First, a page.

The biochemically defined, peptide motif-presenting surfaces described herein are useful in a variety of contexts and applications. For example, for stem cell culture, the defined surfaces can be used for maintaining pluripotent cells in an undifferentiated state. In addition, the surfaces can be used for expanding a population of pluripotent cells without loss of differentiation potential in serum free or feeder-free conditions. The biochemically defined, peptide-presenting surfaces are also useful for culturing pluripotent cells that are subsequently induced to differentiate by, for example, adding one or more differentiation agent to the media. Differentiated cells derived from pluripotent cells can be maintained on the biochemically defined surfaces.
Suitable pluripotent cells for use herein include ESCs and iPS cells, which preferably are from a primate, especially a human primate. As used herein, “embryonic stem cells” or “ESCs” mean a pluripotent cell or population of pluripotent cells derived from an inner cell mass of a blastocyst.
Suitable adult stem cells for use herein include mesenchymal stem cell, neural stem cell, hematopoietic stem cell, which preferably are from a primate, especially a human primate.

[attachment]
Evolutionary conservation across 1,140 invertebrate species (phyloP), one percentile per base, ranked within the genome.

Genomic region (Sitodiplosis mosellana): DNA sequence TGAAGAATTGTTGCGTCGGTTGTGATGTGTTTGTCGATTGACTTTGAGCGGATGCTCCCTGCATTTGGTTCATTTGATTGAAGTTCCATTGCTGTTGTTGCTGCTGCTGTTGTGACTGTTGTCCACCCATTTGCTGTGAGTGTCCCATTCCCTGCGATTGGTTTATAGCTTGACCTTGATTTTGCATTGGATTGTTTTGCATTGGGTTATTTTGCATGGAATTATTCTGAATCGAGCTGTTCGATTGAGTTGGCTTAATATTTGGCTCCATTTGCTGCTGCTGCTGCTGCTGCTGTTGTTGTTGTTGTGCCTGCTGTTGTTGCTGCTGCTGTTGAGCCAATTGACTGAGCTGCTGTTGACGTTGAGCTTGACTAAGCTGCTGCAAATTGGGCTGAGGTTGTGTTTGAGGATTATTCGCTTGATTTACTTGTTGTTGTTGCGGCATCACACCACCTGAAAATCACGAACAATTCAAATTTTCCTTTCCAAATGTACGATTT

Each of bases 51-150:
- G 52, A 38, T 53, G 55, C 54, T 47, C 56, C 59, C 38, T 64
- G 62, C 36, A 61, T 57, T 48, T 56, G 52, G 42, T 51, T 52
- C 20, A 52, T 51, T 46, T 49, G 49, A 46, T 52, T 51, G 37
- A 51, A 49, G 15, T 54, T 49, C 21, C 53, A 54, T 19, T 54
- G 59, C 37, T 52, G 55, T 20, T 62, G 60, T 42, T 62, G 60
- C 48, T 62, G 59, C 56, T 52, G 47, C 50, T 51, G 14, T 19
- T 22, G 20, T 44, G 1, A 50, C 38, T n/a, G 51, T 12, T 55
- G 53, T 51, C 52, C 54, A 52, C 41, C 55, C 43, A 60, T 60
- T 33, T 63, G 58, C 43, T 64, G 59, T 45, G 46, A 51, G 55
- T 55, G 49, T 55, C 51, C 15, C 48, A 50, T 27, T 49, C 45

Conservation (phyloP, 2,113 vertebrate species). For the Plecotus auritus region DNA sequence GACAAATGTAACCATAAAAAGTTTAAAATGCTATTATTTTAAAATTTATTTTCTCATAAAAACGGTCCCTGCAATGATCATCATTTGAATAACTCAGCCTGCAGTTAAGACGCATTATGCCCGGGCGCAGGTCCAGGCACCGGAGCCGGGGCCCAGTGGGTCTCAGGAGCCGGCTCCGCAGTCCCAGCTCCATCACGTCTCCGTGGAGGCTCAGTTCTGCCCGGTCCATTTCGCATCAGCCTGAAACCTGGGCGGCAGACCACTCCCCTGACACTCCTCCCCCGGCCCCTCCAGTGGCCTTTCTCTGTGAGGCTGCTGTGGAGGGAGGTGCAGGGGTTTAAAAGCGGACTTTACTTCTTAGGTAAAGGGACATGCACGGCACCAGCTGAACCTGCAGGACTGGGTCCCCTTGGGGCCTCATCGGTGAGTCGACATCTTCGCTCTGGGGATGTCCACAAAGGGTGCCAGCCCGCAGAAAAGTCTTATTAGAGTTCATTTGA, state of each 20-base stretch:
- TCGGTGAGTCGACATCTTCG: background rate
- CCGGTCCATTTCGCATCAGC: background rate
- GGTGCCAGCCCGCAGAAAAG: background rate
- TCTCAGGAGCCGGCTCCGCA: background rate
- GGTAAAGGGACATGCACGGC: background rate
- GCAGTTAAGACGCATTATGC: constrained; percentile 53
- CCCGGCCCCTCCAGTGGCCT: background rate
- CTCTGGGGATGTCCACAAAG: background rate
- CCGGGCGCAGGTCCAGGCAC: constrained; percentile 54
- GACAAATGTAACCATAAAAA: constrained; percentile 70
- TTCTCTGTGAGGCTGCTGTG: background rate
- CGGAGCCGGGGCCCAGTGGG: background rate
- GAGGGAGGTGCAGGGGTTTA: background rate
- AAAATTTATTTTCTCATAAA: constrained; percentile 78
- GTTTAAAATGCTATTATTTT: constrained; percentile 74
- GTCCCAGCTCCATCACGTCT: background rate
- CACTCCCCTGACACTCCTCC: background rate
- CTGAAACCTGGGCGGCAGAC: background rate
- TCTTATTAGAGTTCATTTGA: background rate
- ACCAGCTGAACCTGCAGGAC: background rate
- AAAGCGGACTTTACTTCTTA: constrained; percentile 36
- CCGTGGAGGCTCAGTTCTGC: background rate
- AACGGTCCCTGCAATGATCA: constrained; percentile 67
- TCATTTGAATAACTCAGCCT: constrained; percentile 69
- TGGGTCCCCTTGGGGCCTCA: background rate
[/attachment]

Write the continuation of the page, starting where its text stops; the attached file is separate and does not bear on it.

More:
Suitable adult cells for use herein include, primary or cell lines such as immortalized HUVEC cells, epithelial cell, endothelial cell, neural cell, mesenchymal cell, etc.
Regardless of the cell used, the biochemically defined surfaces described herein can be constructed according to known methods. For example, one can use contact spotting of peptides onto glyoxylyl-functionalized glass slides (see, e.g., J. Falsey et al., “Peptide and small molecule microarray for high throughput cell adhesion and functional assays,” Bioconjug. Chem. 12, 346-353 (2001)); contact printing of peptides onto acrylamide-coated glass slides; and spotting combinations of peptides onto a glass slide followed by in situ polymerization (see, e.g., Anderson et al., Nanoliter-scale synthesis of arrayed biomaterials and application to human embryonic stem cells, Nat. Biotechnol. 22:863 (2004). In addition, one can use streptavidin-coated plates treated with a biotinylated peptide of interest or even polyacrylamide gels cross-linked to a peptide of interest. See, e.g., Klein et al., Cell adhesion, cellular tension, and cell cycle control, Meth. Enzymol. 426:155 (2007).
The biochemically defined surface presents a plurality of adhesion receptor binding peptide motifs and a plurality of co-receptor binding peptide motifs to activate at least two different receptors of cells. The adhesion receptor binding peptide motifs can bind to integrin or cadherin, and the co-receptor binding peptide motif activates to co-receptor such as growth factor receptor or cytokine receptor that coordinates with the adhesion receptor signaling.
Integrin, cadherin, and growth factor receptor mediated signaling are essential for fundamental cellular functions including cell adhesion, migration, proliferation, differentiation, and survival. These cell surface receptors cross-talk with each other in the regulation of such cellular functions.